Spotify is at the center of a massive controversy right now related to the novel coronavirus pandemic. It came to a head when Neil Young sent an open letter to Spotify a few days ago. The artist told the music streamer to remove all of his music from the platform, citing the vaccine misinformation that Joe Rogan’s podcast disseminated as the reason. Spotify obliged, and then Joni Mitchell announced she would also be leaving the platform for the same reason. Then, at least one podcaster announced they would suspend their Spotify shows. Finally, the streamer reacted, announcing measures to deal with controversial COVID-19 content on the platform, including Joe Rogan’s podcast. Then, Rogan released a video on Instagram, explaining how he produces his shows, and apologizing for causing trouble.
In what follows, we’ll go through the entire timeline of the ongoing Spotify controversy.
Neil Young’s open letter
Neil Young penned a now-deleted open letter (via Rolling Stone) on January 24th where he asked the streamer to remove his music from the platform.
“I am doing this because Spotify is spreading fake information about vaccines — potentially causing death to those who believe the disinformation being spread by them,” Young wrote. “Please act on this immediately today and keep me informed of the time schedule.”
“I want you to let Spotify know immediately TODAY that I want all my music off their platform,” he continued. “They can have Rogan or Young. Not both.”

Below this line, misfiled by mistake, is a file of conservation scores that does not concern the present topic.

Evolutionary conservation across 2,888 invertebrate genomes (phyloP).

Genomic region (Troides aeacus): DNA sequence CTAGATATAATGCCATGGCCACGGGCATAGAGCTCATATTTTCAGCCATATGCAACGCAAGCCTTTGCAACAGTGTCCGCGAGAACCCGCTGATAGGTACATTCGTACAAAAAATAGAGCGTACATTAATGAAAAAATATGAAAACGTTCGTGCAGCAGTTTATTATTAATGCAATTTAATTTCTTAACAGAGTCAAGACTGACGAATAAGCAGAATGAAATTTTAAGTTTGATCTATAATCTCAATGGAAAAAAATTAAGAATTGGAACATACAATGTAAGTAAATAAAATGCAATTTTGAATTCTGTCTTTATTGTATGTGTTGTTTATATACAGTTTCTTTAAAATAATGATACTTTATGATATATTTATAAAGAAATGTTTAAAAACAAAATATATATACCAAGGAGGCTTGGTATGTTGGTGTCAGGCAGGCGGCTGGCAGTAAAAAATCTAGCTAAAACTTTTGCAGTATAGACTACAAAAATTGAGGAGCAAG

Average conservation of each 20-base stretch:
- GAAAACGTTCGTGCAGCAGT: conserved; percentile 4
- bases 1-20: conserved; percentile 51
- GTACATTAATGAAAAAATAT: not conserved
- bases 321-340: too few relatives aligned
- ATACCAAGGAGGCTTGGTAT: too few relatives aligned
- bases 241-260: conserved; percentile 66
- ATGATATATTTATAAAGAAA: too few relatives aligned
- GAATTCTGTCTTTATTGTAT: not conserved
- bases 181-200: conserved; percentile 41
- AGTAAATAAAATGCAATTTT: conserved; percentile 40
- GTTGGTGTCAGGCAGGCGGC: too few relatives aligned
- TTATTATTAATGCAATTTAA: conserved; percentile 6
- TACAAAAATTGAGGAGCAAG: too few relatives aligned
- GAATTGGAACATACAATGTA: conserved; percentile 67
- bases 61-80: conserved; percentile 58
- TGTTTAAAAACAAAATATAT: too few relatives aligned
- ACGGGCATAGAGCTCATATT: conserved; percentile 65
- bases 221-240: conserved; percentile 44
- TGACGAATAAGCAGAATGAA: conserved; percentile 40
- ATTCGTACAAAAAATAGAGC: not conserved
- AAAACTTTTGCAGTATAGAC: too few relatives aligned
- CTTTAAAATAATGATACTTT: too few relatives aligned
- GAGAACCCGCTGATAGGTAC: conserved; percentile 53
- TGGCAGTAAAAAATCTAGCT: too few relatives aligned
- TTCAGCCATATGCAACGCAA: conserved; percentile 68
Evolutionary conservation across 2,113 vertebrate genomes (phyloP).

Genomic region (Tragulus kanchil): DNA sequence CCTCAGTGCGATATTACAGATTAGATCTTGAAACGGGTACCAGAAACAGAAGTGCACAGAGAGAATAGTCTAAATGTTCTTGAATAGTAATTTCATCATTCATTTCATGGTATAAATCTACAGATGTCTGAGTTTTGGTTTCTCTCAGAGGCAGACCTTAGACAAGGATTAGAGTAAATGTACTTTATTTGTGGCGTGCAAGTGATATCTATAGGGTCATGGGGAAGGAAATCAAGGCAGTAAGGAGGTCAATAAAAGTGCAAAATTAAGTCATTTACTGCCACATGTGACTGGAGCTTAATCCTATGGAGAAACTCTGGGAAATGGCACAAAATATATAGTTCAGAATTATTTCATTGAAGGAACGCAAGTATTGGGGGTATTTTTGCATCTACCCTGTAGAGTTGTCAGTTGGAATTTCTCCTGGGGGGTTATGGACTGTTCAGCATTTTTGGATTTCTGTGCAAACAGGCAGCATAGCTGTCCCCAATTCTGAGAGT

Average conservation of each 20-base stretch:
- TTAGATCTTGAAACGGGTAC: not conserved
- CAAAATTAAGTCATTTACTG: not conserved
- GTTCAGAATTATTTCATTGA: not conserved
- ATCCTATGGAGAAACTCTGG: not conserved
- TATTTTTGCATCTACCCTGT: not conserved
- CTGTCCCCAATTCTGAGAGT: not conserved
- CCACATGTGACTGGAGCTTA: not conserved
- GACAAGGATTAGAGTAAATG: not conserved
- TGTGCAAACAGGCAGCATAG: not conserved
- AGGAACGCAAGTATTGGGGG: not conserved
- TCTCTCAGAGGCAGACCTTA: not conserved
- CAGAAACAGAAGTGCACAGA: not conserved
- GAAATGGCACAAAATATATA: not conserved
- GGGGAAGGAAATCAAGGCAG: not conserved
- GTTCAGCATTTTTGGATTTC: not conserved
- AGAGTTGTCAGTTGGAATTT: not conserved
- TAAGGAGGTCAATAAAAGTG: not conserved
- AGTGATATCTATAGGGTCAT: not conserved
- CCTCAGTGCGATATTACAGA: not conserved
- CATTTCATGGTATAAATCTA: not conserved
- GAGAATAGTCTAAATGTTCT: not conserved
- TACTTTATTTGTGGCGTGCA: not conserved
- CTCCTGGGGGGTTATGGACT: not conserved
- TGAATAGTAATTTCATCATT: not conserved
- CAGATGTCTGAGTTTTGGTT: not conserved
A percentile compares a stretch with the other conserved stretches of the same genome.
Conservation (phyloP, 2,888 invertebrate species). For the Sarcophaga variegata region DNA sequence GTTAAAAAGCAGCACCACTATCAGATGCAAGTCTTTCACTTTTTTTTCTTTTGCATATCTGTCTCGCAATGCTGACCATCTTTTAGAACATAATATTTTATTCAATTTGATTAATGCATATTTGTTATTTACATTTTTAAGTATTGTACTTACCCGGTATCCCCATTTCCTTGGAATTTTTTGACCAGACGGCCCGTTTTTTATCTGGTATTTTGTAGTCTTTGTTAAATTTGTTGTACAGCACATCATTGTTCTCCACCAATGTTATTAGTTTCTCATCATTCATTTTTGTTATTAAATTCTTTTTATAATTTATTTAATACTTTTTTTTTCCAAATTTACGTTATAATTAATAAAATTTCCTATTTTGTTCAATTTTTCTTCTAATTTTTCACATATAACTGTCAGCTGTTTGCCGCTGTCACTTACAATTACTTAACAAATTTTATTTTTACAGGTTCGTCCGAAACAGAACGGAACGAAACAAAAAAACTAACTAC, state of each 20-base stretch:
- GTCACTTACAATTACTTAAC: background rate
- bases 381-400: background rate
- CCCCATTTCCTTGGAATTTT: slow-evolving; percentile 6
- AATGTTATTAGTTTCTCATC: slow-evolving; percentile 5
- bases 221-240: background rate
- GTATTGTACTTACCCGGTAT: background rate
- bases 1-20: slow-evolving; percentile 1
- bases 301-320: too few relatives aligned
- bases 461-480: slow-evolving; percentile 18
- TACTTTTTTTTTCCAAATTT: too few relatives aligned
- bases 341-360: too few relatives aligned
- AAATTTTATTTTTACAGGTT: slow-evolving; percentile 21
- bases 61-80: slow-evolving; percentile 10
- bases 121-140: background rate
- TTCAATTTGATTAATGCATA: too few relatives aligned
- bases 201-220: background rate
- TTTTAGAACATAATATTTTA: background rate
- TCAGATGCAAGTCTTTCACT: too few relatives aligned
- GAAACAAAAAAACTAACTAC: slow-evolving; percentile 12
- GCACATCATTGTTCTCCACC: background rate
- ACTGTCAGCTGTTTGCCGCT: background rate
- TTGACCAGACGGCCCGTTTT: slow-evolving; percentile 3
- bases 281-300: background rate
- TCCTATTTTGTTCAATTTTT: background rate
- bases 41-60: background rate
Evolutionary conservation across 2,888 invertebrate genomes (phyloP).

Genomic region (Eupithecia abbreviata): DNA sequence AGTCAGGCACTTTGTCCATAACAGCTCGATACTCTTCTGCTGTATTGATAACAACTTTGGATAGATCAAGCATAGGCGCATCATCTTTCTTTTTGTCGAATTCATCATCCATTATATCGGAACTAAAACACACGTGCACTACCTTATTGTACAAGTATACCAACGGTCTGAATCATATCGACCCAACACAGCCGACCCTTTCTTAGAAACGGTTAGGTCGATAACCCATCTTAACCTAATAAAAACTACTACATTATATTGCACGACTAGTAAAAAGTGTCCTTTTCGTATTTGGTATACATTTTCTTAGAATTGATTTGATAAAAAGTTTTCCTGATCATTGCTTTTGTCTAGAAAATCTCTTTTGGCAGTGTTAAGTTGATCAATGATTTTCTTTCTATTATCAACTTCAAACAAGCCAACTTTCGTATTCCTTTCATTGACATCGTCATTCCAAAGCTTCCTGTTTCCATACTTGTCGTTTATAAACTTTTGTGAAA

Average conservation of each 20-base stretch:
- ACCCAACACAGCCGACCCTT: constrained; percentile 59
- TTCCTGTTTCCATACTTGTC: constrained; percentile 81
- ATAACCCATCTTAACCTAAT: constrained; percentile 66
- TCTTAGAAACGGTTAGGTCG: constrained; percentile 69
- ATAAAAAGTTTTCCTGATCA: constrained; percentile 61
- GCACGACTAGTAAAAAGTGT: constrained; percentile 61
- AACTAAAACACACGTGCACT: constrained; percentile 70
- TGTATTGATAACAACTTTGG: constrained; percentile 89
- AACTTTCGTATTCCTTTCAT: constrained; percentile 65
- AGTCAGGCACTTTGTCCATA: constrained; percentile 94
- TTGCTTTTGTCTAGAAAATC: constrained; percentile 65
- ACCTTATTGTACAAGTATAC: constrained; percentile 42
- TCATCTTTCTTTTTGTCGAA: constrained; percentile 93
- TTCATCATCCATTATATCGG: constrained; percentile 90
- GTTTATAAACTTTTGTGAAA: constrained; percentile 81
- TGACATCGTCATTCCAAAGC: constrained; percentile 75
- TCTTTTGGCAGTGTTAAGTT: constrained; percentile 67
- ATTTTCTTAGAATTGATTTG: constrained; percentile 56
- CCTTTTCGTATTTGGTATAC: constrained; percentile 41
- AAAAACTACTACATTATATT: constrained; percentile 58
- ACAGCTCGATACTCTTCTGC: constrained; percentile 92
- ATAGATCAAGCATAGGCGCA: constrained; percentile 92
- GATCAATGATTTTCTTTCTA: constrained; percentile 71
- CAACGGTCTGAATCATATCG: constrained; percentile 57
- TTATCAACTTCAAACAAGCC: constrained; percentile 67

Spotify removes Young’s music
Spotify obliged, removing all the Neil Young music from its website on Wednesday (January 26th).
“We want all the world’s music and audio content to be available to Spotify users. With that comes great responsibility in balancing both safety for listeners and freedom for creators,” a Spotify spokesman said at the time. “We regret Neil’s decision to remove his music from Spotify, but hope to welcome him back soon.”
Joe Rogan had yet to react to the unfolding events as Young appealed to others to join him in his Spotify boycott. “I sincerely hope that other artists and record companies will move off the Spotify platform and stop supporting Spotify’s deadly misinformation about Covid,” Young wrote on his website on the day Spotify removed all of his songs.
As The Wall Street Journal explained last week, this wasn’t the first time Joe Rogan created tensions for Spotify. Earlier in January, a group of 270 scientists and healthcare professionals signed a different open letter. They accused the Rogan podcast that it was “promoting baseless conspiracy theories.”
Joni Mitchell joins the protest
Responding to Young’s call, Joni Mitchell announced on Friday, January 28th that she also wanted to have her songs removed from Spotify.
“I’ve decided to remove all my music from Spotify. Irresponsible people are spreading lies that are costing people their lives,” the singer wrote on her website. “I stand in solidarity with Neil Young and the global scientific and medical communities on this issue.”